Comparison of two data in terms of measures of central tendencies and dispersions in some cases will not be meaningful, because the variables in the data may not have same units of measurement.

**Coefficient
of Variation**

Comparison of two data
in terms of measures of central tendencies and dispersions in some cases will
not be meaningful, because the variables in the data may not have same units of
measurement.

For example consider the
two data

Here we cannot compare
the standard deviations 1. 5kg and ₹21.60. For comparing two or more data for
corresponding changes the relative measure of standard deviation, called “Coefficient of
variation”
is used.

Coefficient of variation
of a data is obtained by dividing the standard deviation by the arithmetic
mean. It is usually expressed in terms of percentage. This concept is suggested
by one of the most prominent Statistician Karl Pearson.

Thus, coefficient of
variation of first data (C.V1) = *σ*_{1}/*x*_{1} ×100%

and coefficient of
variation of second data (C.V2) = *σ*_{2}/* x*_{2} × 100%

The data with lesser
coefficient of variation is more consistent or stable than the other data.
Consider the two data

If we compare the mean
and standard deviation of the two data, we think that the two datas are
entirely different. But mean and standard deviation of *B* are 60% of that
of *A*. Because of the smaller mean the smaller standard deviation led to
the misinterpretation.

To compare the
dispersion of two data, coefficient of variation = σ/*x* ×100%

The coefficient of
variation of *A* = 191. 5/700 ×100% = 27. 4%

The coefficient of
variation of *B* = 114. 9/420 ×100% = 27. 4%

Thus the two data have
equal coefficient of variation. Since the data have equal coefficient of
variation values, we can conclude that one data depends on the other. But the
data values of *B* are exactly 60% of the corresponding data values of *A*.
So they are very much related. Thus, we get a confusing situation.

To get clear picture of
the given data, we can find their coefficient of variation. This is why we need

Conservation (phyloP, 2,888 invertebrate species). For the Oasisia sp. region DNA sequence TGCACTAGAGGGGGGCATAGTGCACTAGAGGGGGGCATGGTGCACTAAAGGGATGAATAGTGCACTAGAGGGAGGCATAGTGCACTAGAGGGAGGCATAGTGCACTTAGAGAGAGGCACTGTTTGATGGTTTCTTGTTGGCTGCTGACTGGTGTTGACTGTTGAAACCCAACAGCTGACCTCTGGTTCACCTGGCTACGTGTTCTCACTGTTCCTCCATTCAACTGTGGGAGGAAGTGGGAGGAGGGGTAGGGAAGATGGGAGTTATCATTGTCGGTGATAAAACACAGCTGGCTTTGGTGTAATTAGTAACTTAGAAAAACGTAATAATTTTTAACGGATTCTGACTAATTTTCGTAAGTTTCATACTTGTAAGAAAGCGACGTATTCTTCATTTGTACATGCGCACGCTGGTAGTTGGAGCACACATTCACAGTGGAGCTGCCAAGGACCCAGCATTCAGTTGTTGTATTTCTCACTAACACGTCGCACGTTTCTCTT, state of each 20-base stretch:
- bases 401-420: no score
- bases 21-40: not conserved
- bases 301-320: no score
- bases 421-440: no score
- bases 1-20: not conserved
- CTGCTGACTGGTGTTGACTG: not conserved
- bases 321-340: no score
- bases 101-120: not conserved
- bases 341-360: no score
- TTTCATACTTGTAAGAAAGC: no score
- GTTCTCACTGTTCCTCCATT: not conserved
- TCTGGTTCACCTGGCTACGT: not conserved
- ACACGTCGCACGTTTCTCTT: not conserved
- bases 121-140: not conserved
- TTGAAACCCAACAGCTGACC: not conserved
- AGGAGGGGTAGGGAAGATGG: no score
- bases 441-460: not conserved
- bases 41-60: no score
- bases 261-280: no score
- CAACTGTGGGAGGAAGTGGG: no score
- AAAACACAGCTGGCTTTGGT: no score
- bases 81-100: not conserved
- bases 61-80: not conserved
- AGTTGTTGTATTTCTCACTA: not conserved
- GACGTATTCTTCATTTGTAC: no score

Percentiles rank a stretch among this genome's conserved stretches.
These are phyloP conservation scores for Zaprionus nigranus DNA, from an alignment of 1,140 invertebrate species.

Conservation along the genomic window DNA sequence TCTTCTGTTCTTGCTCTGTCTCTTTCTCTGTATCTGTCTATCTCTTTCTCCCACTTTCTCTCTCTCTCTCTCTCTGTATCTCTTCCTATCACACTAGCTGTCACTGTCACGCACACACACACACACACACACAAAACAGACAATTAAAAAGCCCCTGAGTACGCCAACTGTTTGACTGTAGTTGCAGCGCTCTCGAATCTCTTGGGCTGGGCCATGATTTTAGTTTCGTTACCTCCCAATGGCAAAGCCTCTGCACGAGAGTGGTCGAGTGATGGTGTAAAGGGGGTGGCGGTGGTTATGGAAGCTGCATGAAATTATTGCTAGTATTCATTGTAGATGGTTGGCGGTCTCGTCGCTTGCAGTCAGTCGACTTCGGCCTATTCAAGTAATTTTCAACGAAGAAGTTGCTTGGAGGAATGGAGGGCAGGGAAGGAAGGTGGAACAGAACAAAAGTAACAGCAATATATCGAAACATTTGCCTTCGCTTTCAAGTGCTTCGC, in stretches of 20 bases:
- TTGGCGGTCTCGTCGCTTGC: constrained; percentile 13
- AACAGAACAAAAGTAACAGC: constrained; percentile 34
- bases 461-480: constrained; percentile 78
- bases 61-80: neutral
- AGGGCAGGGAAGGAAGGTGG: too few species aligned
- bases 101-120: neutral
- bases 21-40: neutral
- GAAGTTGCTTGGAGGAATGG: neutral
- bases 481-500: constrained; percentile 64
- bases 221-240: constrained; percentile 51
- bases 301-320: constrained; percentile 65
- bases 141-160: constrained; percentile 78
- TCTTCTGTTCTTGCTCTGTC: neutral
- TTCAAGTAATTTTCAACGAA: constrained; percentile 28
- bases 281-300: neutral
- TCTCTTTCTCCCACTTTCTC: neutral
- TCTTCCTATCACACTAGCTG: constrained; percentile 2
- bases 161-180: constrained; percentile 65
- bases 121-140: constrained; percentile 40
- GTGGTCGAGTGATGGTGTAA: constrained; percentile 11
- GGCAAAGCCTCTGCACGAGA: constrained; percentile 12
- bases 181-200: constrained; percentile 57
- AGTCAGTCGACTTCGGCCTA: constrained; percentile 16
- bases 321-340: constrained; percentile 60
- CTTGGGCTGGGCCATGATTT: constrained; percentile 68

coefficient of variation.

The mean of a data is
25.6 and its coefficient of variation is 18.75. Find the** **standard deviation.

Mean = 25. 6 , Coefficient of variation, C.V. = 18.75

Coefficient of
variation, C.V. = σ/ ×100%

The following table
gives the values of mean and variance of heights and** **weights of the 10th
standard students of a school.

Which is more varying
than the other?

For comparing two data,
first we have to find their coefficient of variations

Mean 1=
155cm, variance *σ*_{1}^{2} = 72. 25 cm^{2}

Therefore standard
deviation *σ*_{1 }= 8. 5

Coefficient of variation

Mean 2 = 46.50
kg, Variance σ_{2}^{2} = 28.09 kg2

Standard deviation *σ*_{2
}= 5. 3*kg *

Coefficient of variation

= 11. 40%
(for weights)

*C *.*V*_{1}*
*=* *5.48%* *and* C *.*V*_{2}* *=* *11.40%

Since *C* .*V*_{2}
> *C* .*V*_{1} , the weight of the students is more
varying than the height.

The consumption of
number of guava and orange on a particular week by** **a family are given
below.

Which fruit is consistently consumed
by the family?

First we find the
coefficient of variation for guavas and oranges separately.

*C *.*V*_{1 }=
23.54% , *C *.*V*_{2 }= 65.50% Since, *C *.*V*_{1}<*C*
.*V*_{2} , we can
conclude that the consumption of
guavas is more consistent than oranges.

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